Tragedy gives clarity through wreckage
Alumna learns journalistic truths
“Grab a VHS tape. Get out of bed,” Erica Ricci Weidenroth said as she rushed into her roommate and best friend’s dorm room at Liberty University.
Johanna Price Calfee groggily wiped the sleep from her eyes, jumped out of bed, grabbed the videotape and ran to the quad’s common room. She shoved the tape in the player and pressed record.
“We have everything on tape,” Calfee said. “I’ve never watched it, though.”
The day was Sept. 11, 2001. The needle on the clock hovered somewhere near the time of 9 a.m.
Calfee and Weidenroth joined their Dorm 30 quadmates, where the 10 young women gathered around the tiny TV-VCR combo, watching the horrific events of the terrorist attacks on the United States of America unfold.
Although they were far away from the attacks in New York, Pennsylvania and Washington, D.C., fear for loved ones’ safety sat like a heavy weight in the pit of many students’ stomachs.
“We were still really scared,” Calfee said. “We weren’t quite sure if we were out of the woods because there were rumors going around that Lynchburg was fourth or fifth on the list of places to be hit because of the nuclear reactors.”
The university temporarily cancelled classes to allow for students to gather for a time of fellowship and prayer.
“Basically, instead of convo, we had prayer — it was the whole school,” Calfee said.
An overwhelming feeling of uncertainty and fear blanketed the Liberty campus.
“We were all in a state of shock,” she said. “Cells went down, and there were a lot of panicked parents.”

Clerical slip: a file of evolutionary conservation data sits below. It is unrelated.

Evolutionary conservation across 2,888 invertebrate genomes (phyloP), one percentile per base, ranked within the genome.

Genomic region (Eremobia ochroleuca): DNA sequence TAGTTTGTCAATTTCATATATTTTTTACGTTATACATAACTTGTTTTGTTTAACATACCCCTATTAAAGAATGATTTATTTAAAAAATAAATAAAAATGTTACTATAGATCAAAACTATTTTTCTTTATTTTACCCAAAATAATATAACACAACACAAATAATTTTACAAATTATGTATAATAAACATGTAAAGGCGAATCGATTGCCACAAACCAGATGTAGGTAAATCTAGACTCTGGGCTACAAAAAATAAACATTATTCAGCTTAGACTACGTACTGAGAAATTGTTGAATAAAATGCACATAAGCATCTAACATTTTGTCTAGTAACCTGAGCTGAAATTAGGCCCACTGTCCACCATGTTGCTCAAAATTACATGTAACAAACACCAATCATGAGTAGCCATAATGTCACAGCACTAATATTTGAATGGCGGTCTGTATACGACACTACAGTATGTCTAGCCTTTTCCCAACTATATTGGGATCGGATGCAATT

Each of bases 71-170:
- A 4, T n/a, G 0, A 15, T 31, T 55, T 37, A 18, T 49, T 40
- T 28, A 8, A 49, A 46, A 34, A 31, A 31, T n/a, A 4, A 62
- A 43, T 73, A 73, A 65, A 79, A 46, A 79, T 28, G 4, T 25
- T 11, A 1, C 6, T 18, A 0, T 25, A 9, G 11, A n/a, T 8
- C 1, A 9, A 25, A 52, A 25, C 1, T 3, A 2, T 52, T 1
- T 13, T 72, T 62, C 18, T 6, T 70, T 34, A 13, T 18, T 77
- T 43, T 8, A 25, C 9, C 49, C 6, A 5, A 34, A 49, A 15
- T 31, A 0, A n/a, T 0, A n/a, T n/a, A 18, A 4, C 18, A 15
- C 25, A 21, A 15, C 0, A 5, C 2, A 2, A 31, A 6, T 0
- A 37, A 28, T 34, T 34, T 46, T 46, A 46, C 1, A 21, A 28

After meeting in the Vines Center for a prayer session, Calfee’s journalistic nature began to kick in.
“I was dying to be on the ground at Ground Zero,” Calfee said. “I wanted first hand experience.”
As The Liberty Champion’s opinion editor, Calfee’s mind naturally shifted into reporter mode. Someone had to tell the story — get the facts out.
“As opinion editor, my job was to talk about the emotional part,” Calfee said. “I wanted more than anything to tell the story.”
But for Calfee, reporting the facts and figures acted more like a catharsis to assuage the wounds left by the bent steel and changed skyline of New York City.
“All I could think to do was put it on paper,” Calfee said.
Covering the events of Sept. 11, 2001 allowed Calfee the ability to gain a new perspective on the hurt many students on campus were experiencing.
“It was very personal for students — especially my New York friends,” Calfee said. “It was terrible for them.”
Although Calfee was not in New York City reporting on the events live from Ground Zero, her experiences in Virginia taught her the true meaning of journalism.
“It was great training — so shocking, numbing,” Calfee said. “You have to turn off (the emotions) and grieve later.”
Even after she graduated, Calfee’s experiences reporting on the Sept. 11, 2001 terrorist attacks did not end. Rather, she was eventually able to report from Ground Zero.
“I got married and moved to New York City a year later,” Calfee said. “I got first hand experience of New York grieving one year later.”
No one can deny that the events on Sept. 11, 2001 were life altering — Calfee doesn’t even attempt to hide the impact the dreadful day had on her life.
“For me, it was a defining moment of my college experience,” Calfee said. “You live in a bubble. It’s a safe place. The event was eye opening for what my future career would be covering stories with pain.”